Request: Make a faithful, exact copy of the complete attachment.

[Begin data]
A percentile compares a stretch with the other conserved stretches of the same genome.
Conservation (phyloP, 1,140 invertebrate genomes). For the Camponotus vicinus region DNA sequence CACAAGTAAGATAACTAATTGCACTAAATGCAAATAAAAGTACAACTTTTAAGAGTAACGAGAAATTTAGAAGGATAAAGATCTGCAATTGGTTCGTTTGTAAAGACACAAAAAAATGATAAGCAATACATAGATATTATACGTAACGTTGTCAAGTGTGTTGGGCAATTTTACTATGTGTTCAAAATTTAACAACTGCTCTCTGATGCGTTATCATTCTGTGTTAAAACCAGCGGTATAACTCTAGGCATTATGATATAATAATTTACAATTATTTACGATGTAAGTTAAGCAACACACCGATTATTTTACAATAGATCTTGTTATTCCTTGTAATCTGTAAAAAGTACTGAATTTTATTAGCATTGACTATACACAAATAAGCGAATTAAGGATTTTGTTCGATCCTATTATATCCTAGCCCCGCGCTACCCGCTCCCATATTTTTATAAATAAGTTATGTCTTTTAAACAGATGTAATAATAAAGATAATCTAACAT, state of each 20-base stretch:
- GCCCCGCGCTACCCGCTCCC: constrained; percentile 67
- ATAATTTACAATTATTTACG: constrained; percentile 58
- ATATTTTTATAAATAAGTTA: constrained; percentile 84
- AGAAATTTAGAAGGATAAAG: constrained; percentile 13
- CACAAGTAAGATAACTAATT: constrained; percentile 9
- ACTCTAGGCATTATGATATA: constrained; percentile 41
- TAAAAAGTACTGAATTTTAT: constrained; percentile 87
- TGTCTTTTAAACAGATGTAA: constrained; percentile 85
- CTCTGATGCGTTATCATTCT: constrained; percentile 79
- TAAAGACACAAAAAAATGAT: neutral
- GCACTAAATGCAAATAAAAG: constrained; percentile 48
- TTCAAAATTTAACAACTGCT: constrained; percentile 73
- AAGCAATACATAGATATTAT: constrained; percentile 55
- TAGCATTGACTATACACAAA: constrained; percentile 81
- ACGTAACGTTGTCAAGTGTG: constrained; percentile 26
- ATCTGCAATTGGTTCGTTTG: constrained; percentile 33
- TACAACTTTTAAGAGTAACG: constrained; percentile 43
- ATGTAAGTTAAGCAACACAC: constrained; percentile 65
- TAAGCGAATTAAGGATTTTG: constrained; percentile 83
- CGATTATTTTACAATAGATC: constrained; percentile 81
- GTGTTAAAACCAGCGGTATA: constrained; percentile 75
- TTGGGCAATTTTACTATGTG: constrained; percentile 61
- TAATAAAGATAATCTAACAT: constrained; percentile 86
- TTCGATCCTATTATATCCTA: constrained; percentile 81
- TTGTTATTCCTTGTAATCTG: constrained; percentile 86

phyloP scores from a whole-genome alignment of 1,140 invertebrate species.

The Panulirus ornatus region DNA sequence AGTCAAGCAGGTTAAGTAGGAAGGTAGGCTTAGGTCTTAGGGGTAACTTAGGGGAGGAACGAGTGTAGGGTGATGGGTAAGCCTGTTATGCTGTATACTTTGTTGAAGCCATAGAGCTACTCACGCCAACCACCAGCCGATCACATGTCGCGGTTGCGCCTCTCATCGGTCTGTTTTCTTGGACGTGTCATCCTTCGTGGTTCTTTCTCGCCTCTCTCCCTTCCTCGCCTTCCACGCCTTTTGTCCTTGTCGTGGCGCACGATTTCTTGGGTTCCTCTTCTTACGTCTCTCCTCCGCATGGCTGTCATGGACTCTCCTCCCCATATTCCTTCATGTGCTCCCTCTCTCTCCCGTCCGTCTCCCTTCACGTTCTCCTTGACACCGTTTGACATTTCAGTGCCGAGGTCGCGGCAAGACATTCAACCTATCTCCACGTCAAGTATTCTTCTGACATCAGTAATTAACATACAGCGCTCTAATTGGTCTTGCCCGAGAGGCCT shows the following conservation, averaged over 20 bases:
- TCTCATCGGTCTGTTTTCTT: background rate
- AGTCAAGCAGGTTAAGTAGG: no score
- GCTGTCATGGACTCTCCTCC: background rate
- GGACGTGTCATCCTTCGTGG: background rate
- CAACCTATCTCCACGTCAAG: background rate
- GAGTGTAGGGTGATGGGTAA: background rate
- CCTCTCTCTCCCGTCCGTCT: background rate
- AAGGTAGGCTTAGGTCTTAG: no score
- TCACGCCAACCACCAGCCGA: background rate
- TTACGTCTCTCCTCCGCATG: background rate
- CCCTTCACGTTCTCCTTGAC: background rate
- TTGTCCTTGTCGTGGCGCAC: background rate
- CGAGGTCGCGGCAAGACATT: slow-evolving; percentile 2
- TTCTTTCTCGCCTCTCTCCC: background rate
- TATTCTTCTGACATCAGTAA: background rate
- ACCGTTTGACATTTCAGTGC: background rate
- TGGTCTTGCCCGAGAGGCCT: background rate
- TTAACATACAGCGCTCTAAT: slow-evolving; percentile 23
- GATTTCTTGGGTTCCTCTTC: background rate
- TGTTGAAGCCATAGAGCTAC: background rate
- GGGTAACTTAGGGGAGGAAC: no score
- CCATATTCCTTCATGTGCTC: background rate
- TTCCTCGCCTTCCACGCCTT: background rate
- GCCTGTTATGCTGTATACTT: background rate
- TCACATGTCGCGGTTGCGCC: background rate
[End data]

A percentile compares a stretch with the other conserved stretches of the same genome.
Conservation (phyloP, 1,140 invertebrate genomes). For the Camponotus vicinus region DNA sequence CACAAGTAAGATAACTAATTGCACTAAATGCAAATAAAAGTACAACTTTTAAGAGTAACGAGAAATTTAGAAGGATAAAGATCTGCAATTGGTTCGTTTGTAAAGACACAAAAAAATGATAAGCAATACATAGATATTATACGTAACGTTGTCAAGTGTGTTGGGCAATTTTACTATGTGTTCAAAATTTAACAACTGCTCTCTGATGCGTTATCATTCTGTGTTAAAACCAGCGGTATAACTCTAGGCATTATGATATAATAATTTACAATTATTTACGATGTAAGTTAAGCAACACACCGATTATTTTACAATAGATCTTGTTATTCCTTGTAATCTGTAAAAAGTACTGAATTTTATTAGCATTGACTATACACAAATAAGCGAATTAAGGATTTTGTTCGATCCTATTATATCCTAGCCCCGCGCTACCCGCTCCCATATTTTTATAAATAAGTTATGTCTTTTAAACAGATGTAATAATAAAGATAATCTAACAT, state of each 20-base stretch:
- GCCCCGCGCTACCCGCTCCC: constrained; percentile 67
- ATAATTTACAATTATTTACG: constrained; percentile 58
- ATATTTTTATAAATAAGTTA: constrained; percentile 84
- AGAAATTTAGAAGGATAAAG: constrained; percentile 13
- CACAAGTAAGATAACTAATT: constrained; percentile 9
- ACTCTAGGCATTATGATATA: constrained; percentile 41
- TAAAAAGTACTGAATTTTAT: constrained; percentile 87
- TGTCTTTTAAACAGATGTAA: constrained; percentile 85
- CTCTGATGCGTTATCATTCT: constrained; percentile 79
- TAAAGACACAAAAAAATGAT: neutral
- GCACTAAATGCAAATAAAAG: constrained; percentile 48
- TTCAAAATTTAACAACTGCT: constrained; percentile 73
- AAGCAATACATAGATATTAT: constrained; percentile 55
- TAGCATTGACTATACACAAA: constrained; percentile 81
- ACGTAACGTTGTCAAGTGTG: constrained; percentile 26
- ATCTGCAATTGGTTCGTTTG: constrained; percentile 33
- TACAACTTTTAAGAGTAACG: constrained; percentile 43
- ATGTAAGTTAAGCAACACAC: constrained; percentile 65
- TAAGCGAATTAAGGATTTTG: constrained; percentile 83
- CGATTATTTTACAATAGATC: constrained; percentile 81
- GTGTTAAAACCAGCGGTATA: constrained; percentile 75
- TTGGGCAATTTTACTATGTG: constrained; percentile 61
- TAATAAAGATAATCTAACAT: constrained; percentile 86
- TTCGATCCTATTATATCCTA: constrained; percentile 81
- TTGTTATTCCTTGTAATCTG: constrained; percentile 86

phyloP scores from a whole-genome alignment of 1,140 invertebrate species.

The Panulirus ornatus region DNA sequence AGTCAAGCAGGTTAAGTAGGAAGGTAGGCTTAGGTCTTAGGGGTAACTTAGGGGAGGAACGAGTGTAGGGTGATGGGTAAGCCTGTTATGCTGTATACTTTGTTGAAGCCATAGAGCTACTCACGCCAACCACCAGCCGATCACATGTCGCGGTTGCGCCTCTCATCGGTCTGTTTTCTTGGACGTGTCATCCTTCGTGGTTCTTTCTCGCCTCTCTCCCTTCCTCGCCTTCCACGCCTTTTGTCCTTGTCGTGGCGCACGATTTCTTGGGTTCCTCTTCTTACGTCTCTCCTCCGCATGGCTGTCATGGACTCTCCTCCCCATATTCCTTCATGTGCTCCCTCTCTCTCCCGTCCGTCTCCCTTCACGTTCTCCTTGACACCGTTTGACATTTCAGTGCCGAGGTCGCGGCAAGACATTCAACCTATCTCCACGTCAAGTATTCTTCTGACATCAGTAATTAACATACAGCGCTCTAATTGGTCTTGCCCGAGAGGCCT shows the following conservation, averaged over 20 bases:
- TCTCATCGGTCTGTTTTCTT: background rate
- AGTCAAGCAGGTTAAGTAGG: no score
- GCTGTCATGGACTCTCCTCC: background rate
- GGACGTGTCATCCTTCGTGG: background rate
- CAACCTATCTCCACGTCAAG: background rate
- GAGTGTAGGGTGATGGGTAA: background rate
- CCTCTCTCTCCCGTCCGTCT: background rate
- AAGGTAGGCTTAGGTCTTAG: no score
- TCACGCCAACCACCAGCCGA: background rate
- TTACGTCTCTCCTCCGCATG: background rate
- CCCTTCACGTTCTCCTTGAC: background rate
- TTGTCCTTGTCGTGGCGCAC: background rate
- CGAGGTCGCGGCAAGACATT: slow-evolving; percentile 2
- TTCTTTCTCGCCTCTCTCCC: background rate
- TATTCTTCTGACATCAGTAA: background rate
- ACCGTTTGACATTTCAGTGC: background rate
- TGGTCTTGCCCGAGAGGCCT: background rate
- TTAACATACAGCGCTCTAAT: slow-evolving; percentile 23
- GATTTCTTGGGTTCCTCTTC: background rate
- TGTTGAAGCCATAGAGCTAC: background rate
- GGGTAACTTAGGGGAGGAAC: no score
- CCATATTCCTTCATGTGCTC: background rate
- TTCCTCGCCTTCCACGCCTT: background rate
- GCCTGTTATGCTGTATACTT: background rate
- TCACATGTCGCGGTTGCGCC: background rate